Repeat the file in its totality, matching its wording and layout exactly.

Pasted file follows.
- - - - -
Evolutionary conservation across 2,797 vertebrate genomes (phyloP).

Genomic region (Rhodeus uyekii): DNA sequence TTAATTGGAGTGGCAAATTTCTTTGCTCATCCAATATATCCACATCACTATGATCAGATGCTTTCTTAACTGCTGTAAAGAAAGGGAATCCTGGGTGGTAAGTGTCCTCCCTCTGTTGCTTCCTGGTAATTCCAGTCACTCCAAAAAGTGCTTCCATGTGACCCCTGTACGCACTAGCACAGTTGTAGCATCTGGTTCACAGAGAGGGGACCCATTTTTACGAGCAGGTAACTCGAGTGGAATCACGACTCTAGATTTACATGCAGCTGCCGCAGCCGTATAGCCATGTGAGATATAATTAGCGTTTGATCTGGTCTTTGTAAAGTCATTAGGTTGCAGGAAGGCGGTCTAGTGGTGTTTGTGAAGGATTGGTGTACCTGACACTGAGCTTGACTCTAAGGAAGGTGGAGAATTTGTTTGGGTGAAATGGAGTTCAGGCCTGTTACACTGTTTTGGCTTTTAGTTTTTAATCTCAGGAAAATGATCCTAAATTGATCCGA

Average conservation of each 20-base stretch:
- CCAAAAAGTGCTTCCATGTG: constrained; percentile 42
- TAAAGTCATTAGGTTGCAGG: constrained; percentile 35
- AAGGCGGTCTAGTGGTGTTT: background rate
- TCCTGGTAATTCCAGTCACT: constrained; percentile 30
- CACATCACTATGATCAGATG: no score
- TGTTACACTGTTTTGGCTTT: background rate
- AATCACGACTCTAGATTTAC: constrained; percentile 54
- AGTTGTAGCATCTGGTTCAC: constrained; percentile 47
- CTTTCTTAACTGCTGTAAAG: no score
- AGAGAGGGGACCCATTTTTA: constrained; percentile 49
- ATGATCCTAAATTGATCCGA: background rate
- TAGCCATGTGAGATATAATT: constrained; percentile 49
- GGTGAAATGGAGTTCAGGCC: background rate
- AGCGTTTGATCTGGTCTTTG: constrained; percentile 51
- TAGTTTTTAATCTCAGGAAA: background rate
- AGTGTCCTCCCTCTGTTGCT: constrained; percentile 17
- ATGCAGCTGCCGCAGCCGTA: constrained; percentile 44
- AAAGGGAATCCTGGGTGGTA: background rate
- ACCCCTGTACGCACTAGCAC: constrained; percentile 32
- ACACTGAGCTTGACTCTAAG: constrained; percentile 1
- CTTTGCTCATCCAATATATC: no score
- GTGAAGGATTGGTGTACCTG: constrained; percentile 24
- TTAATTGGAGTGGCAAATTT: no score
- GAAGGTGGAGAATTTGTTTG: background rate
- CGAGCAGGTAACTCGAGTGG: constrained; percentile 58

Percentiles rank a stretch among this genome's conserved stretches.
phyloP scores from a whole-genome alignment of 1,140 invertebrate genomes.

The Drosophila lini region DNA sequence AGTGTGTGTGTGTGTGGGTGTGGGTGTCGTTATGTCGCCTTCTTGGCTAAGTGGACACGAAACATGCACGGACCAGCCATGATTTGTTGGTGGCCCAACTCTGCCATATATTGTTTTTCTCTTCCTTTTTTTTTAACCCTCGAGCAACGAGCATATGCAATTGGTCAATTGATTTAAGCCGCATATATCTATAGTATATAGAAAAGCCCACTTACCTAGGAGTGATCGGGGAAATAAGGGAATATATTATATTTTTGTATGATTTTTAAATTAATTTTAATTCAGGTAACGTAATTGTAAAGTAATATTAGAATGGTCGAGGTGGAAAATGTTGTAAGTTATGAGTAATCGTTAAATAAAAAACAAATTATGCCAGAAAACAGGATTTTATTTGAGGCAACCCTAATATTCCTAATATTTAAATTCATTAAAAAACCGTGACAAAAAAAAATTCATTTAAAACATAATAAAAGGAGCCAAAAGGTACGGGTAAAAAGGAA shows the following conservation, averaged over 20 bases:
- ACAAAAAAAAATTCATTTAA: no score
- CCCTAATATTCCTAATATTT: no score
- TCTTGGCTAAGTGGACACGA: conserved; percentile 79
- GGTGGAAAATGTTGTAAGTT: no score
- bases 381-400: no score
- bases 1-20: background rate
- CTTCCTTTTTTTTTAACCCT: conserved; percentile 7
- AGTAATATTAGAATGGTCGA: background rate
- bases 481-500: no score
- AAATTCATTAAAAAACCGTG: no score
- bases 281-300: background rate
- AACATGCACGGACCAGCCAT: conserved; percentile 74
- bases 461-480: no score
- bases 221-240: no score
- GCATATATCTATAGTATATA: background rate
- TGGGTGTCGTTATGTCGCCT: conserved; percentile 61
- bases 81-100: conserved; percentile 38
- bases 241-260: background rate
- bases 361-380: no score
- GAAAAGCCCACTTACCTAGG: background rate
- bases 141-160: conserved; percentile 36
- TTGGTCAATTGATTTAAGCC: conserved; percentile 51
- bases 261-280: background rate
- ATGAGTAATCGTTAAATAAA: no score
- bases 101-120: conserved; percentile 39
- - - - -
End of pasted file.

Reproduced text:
Evolutionary conservation across 2,797 vertebrate genomes (phyloP).

Genomic region (Rhodeus uyekii): DNA sequence TTAATTGGAGTGGCAAATTTCTTTGCTCATCCAATATATCCACATCACTATGATCAGATGCTTTCTTAACTGCTGTAAAGAAAGGGAATCCTGGGTGGTAAGTGTCCTCCCTCTGTTGCTTCCTGGTAATTCCAGTCACTCCAAAAAGTGCTTCCATGTGACCCCTGTACGCACTAGCACAGTTGTAGCATCTGGTTCACAGAGAGGGGACCCATTTTTACGAGCAGGTAACTCGAGTGGAATCACGACTCTAGATTTACATGCAGCTGCCGCAGCCGTATAGCCATGTGAGATATAATTAGCGTTTGATCTGGTCTTTGTAAAGTCATTAGGTTGCAGGAAGGCGGTCTAGTGGTGTTTGTGAAGGATTGGTGTACCTGACACTGAGCTTGACTCTAAGGAAGGTGGAGAATTTGTTTGGGTGAAATGGAGTTCAGGCCTGTTACACTGTTTTGGCTTTTAGTTTTTAATCTCAGGAAAATGATCCTAAATTGATCCGA

Average conservation of each 20-base stretch:
- CCAAAAAGTGCTTCCATGTG: constrained; percentile 42
- TAAAGTCATTAGGTTGCAGG: constrained; percentile 35
- AAGGCGGTCTAGTGGTGTTT: background rate
- TCCTGGTAATTCCAGTCACT: constrained; percentile 30
- CACATCACTATGATCAGATG: no score
- TGTTACACTGTTTTGGCTTT: background rate
- AATCACGACTCTAGATTTAC: constrained; percentile 54
- AGTTGTAGCATCTGGTTCAC: constrained; percentile 47
- CTTTCTTAACTGCTGTAAAG: no score
- AGAGAGGGGACCCATTTTTA: constrained; percentile 49
- ATGATCCTAAATTGATCCGA: background rate
- TAGCCATGTGAGATATAATT: constrained; percentile 49
- GGTGAAATGGAGTTCAGGCC: background rate
- AGCGTTTGATCTGGTCTTTG: constrained; percentile 51
- TAGTTTTTAATCTCAGGAAA: background rate
- AGTGTCCTCCCTCTGTTGCT: constrained; percentile 17
- ATGCAGCTGCCGCAGCCGTA: constrained; percentile 44
- AAAGGGAATCCTGGGTGGTA: background rate
- ACCCCTGTACGCACTAGCAC: constrained; percentile 32
- ACACTGAGCTTGACTCTAAG: constrained; percentile 1
- CTTTGCTCATCCAATATATC: no score
- GTGAAGGATTGGTGTACCTG: constrained; percentile 24
- TTAATTGGAGTGGCAAATTT: no score
- GAAGGTGGAGAATTTGTTTG: background rate
- CGAGCAGGTAACTCGAGTGG: constrained; percentile 58

Percentiles rank a stretch among this genome's conserved stretches.
phyloP scores from a whole-genome alignment of 1,140 invertebrate genomes.

The Drosophila lini region DNA sequence AGTGTGTGTGTGTGTGGGTGTGGGTGTCGTTATGTCGCCTTCTTGGCTAAGTGGACACGAAACATGCACGGACCAGCCATGATTTGTTGGTGGCCCAACTCTGCCATATATTGTTTTTCTCTTCCTTTTTTTTTAACCCTCGAGCAACGAGCATATGCAATTGGTCAATTGATTTAAGCCGCATATATCTATAGTATATAGAAAAGCCCACTTACCTAGGAGTGATCGGGGAAATAAGGGAATATATTATATTTTTGTATGATTTTTAAATTAATTTTAATTCAGGTAACGTAATTGTAAAGTAATATTAGAATGGTCGAGGTGGAAAATGTTGTAAGTTATGAGTAATCGTTAAATAAAAAACAAATTATGCCAGAAAACAGGATTTTATTTGAGGCAACCCTAATATTCCTAATATTTAAATTCATTAAAAAACCGTGACAAAAAAAAATTCATTTAAAACATAATAAAAGGAGCCAAAAGGTACGGGTAAAAAGGAA shows the following conservation, averaged over 20 bases:
- ACAAAAAAAAATTCATTTAA: no score
- CCCTAATATTCCTAATATTT: no score
- TCTTGGCTAAGTGGACACGA: conserved; percentile 79
- GGTGGAAAATGTTGTAAGTT: no score
- bases 381-400: no score
- bases 1-20: background rate
- CTTCCTTTTTTTTTAACCCT: conserved; percentile 7
- AGTAATATTAGAATGGTCGA: background rate
- bases 481-500: no score
- AAATTCATTAAAAAACCGTG: no score
- bases 281-300: background rate
- AACATGCACGGACCAGCCAT: conserved; percentile 74
- bases 461-480: no score
- bases 221-240: no score
- GCATATATCTATAGTATATA: background rate
- TGGGTGTCGTTATGTCGCCT: conserved; percentile 61
- bases 81-100: conserved; percentile 38
- bases 241-260: background rate
- bases 361-380: no score
- GAAAAGCCCACTTACCTAGG: background rate
- bases 141-160: conserved; percentile 36
- TTGGTCAATTGATTTAAGCC: conserved; percentile 51
- bases 261-280: background rate
- ATGAGTAATCGTTAAATAAA: no score
- bases 101-120: conserved; percentile 39